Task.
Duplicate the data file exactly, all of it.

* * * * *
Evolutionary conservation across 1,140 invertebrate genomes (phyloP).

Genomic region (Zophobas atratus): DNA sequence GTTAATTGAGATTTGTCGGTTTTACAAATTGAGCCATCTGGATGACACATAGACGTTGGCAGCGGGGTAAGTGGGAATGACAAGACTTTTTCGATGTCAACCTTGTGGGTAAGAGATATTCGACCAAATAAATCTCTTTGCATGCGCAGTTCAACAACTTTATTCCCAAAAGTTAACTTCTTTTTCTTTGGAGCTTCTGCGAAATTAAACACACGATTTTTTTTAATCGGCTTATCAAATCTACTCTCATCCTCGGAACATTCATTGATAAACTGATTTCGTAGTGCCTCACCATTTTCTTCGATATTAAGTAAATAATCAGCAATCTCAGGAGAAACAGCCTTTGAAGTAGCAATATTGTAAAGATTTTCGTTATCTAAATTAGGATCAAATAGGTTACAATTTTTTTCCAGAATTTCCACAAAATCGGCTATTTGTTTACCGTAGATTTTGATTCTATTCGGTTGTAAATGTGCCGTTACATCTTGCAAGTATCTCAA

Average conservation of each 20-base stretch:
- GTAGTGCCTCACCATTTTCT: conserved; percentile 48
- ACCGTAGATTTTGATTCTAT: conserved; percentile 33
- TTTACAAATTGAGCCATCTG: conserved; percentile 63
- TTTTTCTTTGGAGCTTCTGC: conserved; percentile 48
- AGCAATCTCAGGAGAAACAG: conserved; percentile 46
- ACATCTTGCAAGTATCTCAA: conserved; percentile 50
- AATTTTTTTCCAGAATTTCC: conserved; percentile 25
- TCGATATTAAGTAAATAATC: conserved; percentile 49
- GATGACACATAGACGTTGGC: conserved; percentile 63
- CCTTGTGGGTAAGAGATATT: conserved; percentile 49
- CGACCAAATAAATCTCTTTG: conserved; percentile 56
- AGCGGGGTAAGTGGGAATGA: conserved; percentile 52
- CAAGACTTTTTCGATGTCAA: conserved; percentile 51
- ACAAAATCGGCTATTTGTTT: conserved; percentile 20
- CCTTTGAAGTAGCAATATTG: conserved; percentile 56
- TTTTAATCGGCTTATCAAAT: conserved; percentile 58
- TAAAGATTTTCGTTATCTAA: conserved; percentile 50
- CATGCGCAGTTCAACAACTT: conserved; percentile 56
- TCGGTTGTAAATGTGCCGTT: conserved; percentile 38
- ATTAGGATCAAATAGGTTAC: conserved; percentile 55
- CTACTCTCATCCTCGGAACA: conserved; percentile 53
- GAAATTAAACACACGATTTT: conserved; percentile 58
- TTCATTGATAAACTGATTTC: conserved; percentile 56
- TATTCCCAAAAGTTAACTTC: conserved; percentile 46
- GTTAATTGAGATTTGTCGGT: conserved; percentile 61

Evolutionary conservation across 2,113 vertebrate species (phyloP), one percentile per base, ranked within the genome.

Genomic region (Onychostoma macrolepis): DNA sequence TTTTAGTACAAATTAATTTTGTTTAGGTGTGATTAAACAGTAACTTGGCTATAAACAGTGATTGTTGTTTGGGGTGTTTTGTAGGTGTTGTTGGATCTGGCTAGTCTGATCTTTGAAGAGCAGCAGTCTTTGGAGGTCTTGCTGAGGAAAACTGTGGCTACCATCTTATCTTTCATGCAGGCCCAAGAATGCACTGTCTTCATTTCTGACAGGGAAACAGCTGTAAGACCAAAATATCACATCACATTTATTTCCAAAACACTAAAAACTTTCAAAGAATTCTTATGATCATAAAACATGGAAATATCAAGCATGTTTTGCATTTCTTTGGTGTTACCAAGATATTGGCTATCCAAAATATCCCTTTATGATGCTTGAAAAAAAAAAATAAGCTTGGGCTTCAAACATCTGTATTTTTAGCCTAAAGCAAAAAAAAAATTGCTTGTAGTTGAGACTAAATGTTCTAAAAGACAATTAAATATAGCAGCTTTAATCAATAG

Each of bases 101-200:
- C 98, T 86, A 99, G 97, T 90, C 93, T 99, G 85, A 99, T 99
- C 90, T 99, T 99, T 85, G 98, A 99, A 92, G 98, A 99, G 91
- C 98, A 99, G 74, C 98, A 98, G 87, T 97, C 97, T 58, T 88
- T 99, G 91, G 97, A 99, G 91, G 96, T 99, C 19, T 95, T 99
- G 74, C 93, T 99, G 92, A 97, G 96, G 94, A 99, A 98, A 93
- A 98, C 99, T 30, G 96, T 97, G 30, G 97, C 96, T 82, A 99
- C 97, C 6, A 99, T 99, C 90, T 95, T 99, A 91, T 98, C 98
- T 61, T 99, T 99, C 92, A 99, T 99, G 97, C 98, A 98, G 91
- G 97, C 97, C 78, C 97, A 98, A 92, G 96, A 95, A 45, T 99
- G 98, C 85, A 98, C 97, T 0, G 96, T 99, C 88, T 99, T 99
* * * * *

Evolutionary conservation across 1,140 invertebrate genomes (phyloP).

Genomic region (Zophobas atratus): DNA sequence GTTAATTGAGATTTGTCGGTTTTACAAATTGAGCCATCTGGATGACACATAGACGTTGGCAGCGGGGTAAGTGGGAATGACAAGACTTTTTCGATGTCAACCTTGTGGGTAAGAGATATTCGACCAAATAAATCTCTTTGCATGCGCAGTTCAACAACTTTATTCCCAAAAGTTAACTTCTTTTTCTTTGGAGCTTCTGCGAAATTAAACACACGATTTTTTTTAATCGGCTTATCAAATCTACTCTCATCCTCGGAACATTCATTGATAAACTGATTTCGTAGTGCCTCACCATTTTCTTCGATATTAAGTAAATAATCAGCAATCTCAGGAGAAACAGCCTTTGAAGTAGCAATATTGTAAAGATTTTCGTTATCTAAATTAGGATCAAATAGGTTACAATTTTTTTCCAGAATTTCCACAAAATCGGCTATTTGTTTACCGTAGATTTTGATTCTATTCGGTTGTAAATGTGCCGTTACATCTTGCAAGTATCTCAA

Average conservation of each 20-base stretch:
- GTAGTGCCTCACCATTTTCT: conserved; percentile 48
- ACCGTAGATTTTGATTCTAT: conserved; percentile 33
- TTTACAAATTGAGCCATCTG: conserved; percentile 63
- TTTTTCTTTGGAGCTTCTGC: conserved; percentile 48
- AGCAATCTCAGGAGAAACAG: conserved; percentile 46
- ACATCTTGCAAGTATCTCAA: conserved; percentile 50
- AATTTTTTTCCAGAATTTCC: conserved; percentile 25
- TCGATATTAAGTAAATAATC: conserved; percentile 49
- GATGACACATAGACGTTGGC: conserved; percentile 63
- CCTTGTGGGTAAGAGATATT: conserved; percentile 49
- CGACCAAATAAATCTCTTTG: conserved; percentile 56
- AGCGGGGTAAGTGGGAATGA: conserved; percentile 52
- CAAGACTTTTTCGATGTCAA: conserved; percentile 51
- ACAAAATCGGCTATTTGTTT: conserved; percentile 20
- CCTTTGAAGTAGCAATATTG: conserved; percentile 56
- TTTTAATCGGCTTATCAAAT: conserved; percentile 58
- TAAAGATTTTCGTTATCTAA: conserved; percentile 50
- CATGCGCAGTTCAACAACTT: conserved; percentile 56
- TCGGTTGTAAATGTGCCGTT: conserved; percentile 38
- ATTAGGATCAAATAGGTTAC: conserved; percentile 55
- CTACTCTCATCCTCGGAACA: conserved; percentile 53
- GAAATTAAACACACGATTTT: conserved; percentile 58
- TTCATTGATAAACTGATTTC: conserved; percentile 56
- TATTCCCAAAAGTTAACTTC: conserved; percentile 46
- GTTAATTGAGATTTGTCGGT: conserved; percentile 61

Evolutionary conservation across 2,113 vertebrate species (phyloP), one percentile per base, ranked within the genome.

Genomic region (Onychostoma macrolepis): DNA sequence TTTTAGTACAAATTAATTTTGTTTAGGTGTGATTAAACAGTAACTTGGCTATAAACAGTGATTGTTGTTTGGGGTGTTTTGTAGGTGTTGTTGGATCTGGCTAGTCTGATCTTTGAAGAGCAGCAGTCTTTGGAGGTCTTGCTGAGGAAAACTGTGGCTACCATCTTATCTTTCATGCAGGCCCAAGAATGCACTGTCTTCATTTCTGACAGGGAAACAGCTGTAAGACCAAAATATCACATCACATTTATTTCCAAAACACTAAAAACTTTCAAAGAATTCTTATGATCATAAAACATGGAAATATCAAGCATGTTTTGCATTTCTTTGGTGTTACCAAGATATTGGCTATCCAAAATATCCCTTTATGATGCTTGAAAAAAAAAAATAAGCTTGGGCTTCAAACATCTGTATTTTTAGCCTAAAGCAAAAAAAAAATTGCTTGTAGTTGAGACTAAATGTTCTAAAAGACAATTAAATATAGCAGCTTTAATCAATAG

Each of bases 101-200:
- C 98, T 86, A 99, G 97, T 90, C 93, T 99, G 85, A 99, T 99
- C 90, T 99, T 99, T 85, G 98, A 99, A 92, G 98, A 99, G 91
- C 98, A 99, G 74, C 98, A 98, G 87, T 97, C 97, T 58, T 88
- T 99, G 91, G 97, A 99, G 91, G 96, T 99, C 19, T 95, T 99
- G 74, C 93, T 99, G 92, A 97, G 96, G 94, A 99, A 98, A 93
- A 98, C 99, T 30, G 96, T 97, G 30, G 97, C 96, T 82, A 99
- C 97, C 6, A 99, T 99, C 90, T 95, T 99, A 91, T 98, C 98
- T 61, T 99, T 99, C 92, A 99, T 99, G 97, C 98, A 98, G 91
- G 97, C 97, C 78, C 97, A 98, A 92, G 96, A 95, A 45, T 99
- G 98, C 85, A 98, C 97, T 0, G 96, T 99, C 88, T 99, T 99